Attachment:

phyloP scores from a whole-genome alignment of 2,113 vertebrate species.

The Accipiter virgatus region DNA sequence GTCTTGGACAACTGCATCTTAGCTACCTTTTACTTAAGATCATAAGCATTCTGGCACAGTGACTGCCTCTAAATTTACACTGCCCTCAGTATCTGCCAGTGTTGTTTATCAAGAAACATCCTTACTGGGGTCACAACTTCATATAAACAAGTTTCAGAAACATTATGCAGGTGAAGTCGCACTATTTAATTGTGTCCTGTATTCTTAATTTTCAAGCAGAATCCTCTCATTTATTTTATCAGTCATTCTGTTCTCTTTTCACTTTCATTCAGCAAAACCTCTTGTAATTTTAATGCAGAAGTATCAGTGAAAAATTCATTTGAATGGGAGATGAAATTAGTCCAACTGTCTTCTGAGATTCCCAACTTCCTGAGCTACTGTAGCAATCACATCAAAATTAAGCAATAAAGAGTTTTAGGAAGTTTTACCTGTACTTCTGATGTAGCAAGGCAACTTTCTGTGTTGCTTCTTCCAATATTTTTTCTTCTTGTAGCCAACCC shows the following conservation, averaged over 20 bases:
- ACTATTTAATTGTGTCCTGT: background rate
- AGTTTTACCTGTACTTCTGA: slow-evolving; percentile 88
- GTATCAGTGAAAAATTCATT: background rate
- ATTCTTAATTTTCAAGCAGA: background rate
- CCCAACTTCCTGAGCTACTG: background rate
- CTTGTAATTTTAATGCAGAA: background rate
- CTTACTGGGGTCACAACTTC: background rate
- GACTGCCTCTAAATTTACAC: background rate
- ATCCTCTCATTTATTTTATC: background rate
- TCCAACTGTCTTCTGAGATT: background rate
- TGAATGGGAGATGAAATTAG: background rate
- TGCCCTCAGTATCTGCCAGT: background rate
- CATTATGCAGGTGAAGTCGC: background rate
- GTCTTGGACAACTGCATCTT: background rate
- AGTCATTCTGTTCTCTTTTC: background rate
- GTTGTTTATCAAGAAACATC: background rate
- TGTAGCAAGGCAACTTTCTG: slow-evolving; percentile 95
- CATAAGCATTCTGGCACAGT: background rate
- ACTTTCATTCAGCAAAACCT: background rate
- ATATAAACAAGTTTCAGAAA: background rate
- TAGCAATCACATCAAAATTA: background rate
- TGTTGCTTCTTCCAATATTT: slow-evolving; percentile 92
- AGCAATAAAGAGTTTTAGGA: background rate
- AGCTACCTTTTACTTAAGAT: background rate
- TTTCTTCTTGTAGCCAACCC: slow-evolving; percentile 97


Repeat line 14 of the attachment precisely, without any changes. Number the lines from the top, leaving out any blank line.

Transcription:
- TGCCCTCAGTATCTGCCAGT: background rate